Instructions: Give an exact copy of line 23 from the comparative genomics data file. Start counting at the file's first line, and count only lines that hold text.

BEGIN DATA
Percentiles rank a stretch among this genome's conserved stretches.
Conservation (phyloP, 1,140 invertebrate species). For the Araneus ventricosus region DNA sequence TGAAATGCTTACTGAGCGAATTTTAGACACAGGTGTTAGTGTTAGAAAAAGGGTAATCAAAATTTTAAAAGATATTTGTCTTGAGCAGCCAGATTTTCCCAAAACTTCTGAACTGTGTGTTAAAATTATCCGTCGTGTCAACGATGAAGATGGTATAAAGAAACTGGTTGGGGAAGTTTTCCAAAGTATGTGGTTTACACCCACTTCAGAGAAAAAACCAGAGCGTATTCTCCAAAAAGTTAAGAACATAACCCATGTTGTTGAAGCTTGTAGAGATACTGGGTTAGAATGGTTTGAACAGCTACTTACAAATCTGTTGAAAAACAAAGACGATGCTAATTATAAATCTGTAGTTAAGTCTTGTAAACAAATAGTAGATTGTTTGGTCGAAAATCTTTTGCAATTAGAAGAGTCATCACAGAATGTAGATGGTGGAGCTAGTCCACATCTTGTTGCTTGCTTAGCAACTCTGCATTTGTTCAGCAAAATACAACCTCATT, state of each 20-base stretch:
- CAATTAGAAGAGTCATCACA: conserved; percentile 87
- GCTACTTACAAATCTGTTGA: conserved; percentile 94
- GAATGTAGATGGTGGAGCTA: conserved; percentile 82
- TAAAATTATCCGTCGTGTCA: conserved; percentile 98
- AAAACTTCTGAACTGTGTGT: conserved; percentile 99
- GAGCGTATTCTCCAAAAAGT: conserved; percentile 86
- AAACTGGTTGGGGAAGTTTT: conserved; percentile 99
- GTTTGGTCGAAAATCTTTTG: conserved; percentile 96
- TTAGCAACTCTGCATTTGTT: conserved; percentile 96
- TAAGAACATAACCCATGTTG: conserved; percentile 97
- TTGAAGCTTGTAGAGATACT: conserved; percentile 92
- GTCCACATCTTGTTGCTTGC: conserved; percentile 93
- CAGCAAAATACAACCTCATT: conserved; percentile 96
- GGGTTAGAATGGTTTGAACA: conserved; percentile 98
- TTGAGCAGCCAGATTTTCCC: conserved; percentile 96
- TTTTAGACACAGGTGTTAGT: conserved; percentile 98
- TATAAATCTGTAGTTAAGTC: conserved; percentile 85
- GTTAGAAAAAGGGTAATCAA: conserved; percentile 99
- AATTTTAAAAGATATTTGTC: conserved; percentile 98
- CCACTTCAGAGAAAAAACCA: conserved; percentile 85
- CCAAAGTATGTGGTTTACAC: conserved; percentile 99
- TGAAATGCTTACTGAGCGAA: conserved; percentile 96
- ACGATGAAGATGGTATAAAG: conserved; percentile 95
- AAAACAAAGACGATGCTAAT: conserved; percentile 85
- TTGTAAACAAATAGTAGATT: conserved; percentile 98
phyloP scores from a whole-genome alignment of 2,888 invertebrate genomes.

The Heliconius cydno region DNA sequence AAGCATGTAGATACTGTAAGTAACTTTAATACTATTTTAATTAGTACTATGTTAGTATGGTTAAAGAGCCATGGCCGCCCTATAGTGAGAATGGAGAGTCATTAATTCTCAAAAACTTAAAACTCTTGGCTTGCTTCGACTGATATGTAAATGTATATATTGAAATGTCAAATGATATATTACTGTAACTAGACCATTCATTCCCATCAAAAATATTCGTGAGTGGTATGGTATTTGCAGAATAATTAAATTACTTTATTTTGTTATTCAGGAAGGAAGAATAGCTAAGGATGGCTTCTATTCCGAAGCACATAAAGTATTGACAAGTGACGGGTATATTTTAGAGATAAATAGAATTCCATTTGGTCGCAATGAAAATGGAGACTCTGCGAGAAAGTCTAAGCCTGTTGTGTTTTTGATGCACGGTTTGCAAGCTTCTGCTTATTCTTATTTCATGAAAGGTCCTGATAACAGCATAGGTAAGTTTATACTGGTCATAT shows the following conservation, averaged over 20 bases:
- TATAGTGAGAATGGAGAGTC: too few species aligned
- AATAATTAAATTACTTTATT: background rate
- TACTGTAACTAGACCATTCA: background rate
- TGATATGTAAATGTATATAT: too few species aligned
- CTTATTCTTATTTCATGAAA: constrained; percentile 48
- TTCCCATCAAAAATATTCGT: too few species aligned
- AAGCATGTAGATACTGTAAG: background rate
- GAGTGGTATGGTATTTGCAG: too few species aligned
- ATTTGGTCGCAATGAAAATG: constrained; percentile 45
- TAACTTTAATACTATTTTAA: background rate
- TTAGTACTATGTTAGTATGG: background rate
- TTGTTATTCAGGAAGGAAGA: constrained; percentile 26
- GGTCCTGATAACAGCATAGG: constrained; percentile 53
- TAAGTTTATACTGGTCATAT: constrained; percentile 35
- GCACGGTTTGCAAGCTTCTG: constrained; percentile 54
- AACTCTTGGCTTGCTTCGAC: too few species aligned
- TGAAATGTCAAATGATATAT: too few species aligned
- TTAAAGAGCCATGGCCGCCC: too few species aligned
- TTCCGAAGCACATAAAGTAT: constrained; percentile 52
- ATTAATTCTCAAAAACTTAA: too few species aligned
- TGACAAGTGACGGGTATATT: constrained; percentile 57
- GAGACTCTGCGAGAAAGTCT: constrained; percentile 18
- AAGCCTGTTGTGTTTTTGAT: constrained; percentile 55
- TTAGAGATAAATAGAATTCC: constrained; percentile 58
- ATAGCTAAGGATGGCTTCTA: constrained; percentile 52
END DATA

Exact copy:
- CCAAAGTATGTGGTTTACAC: conserved; percentile 99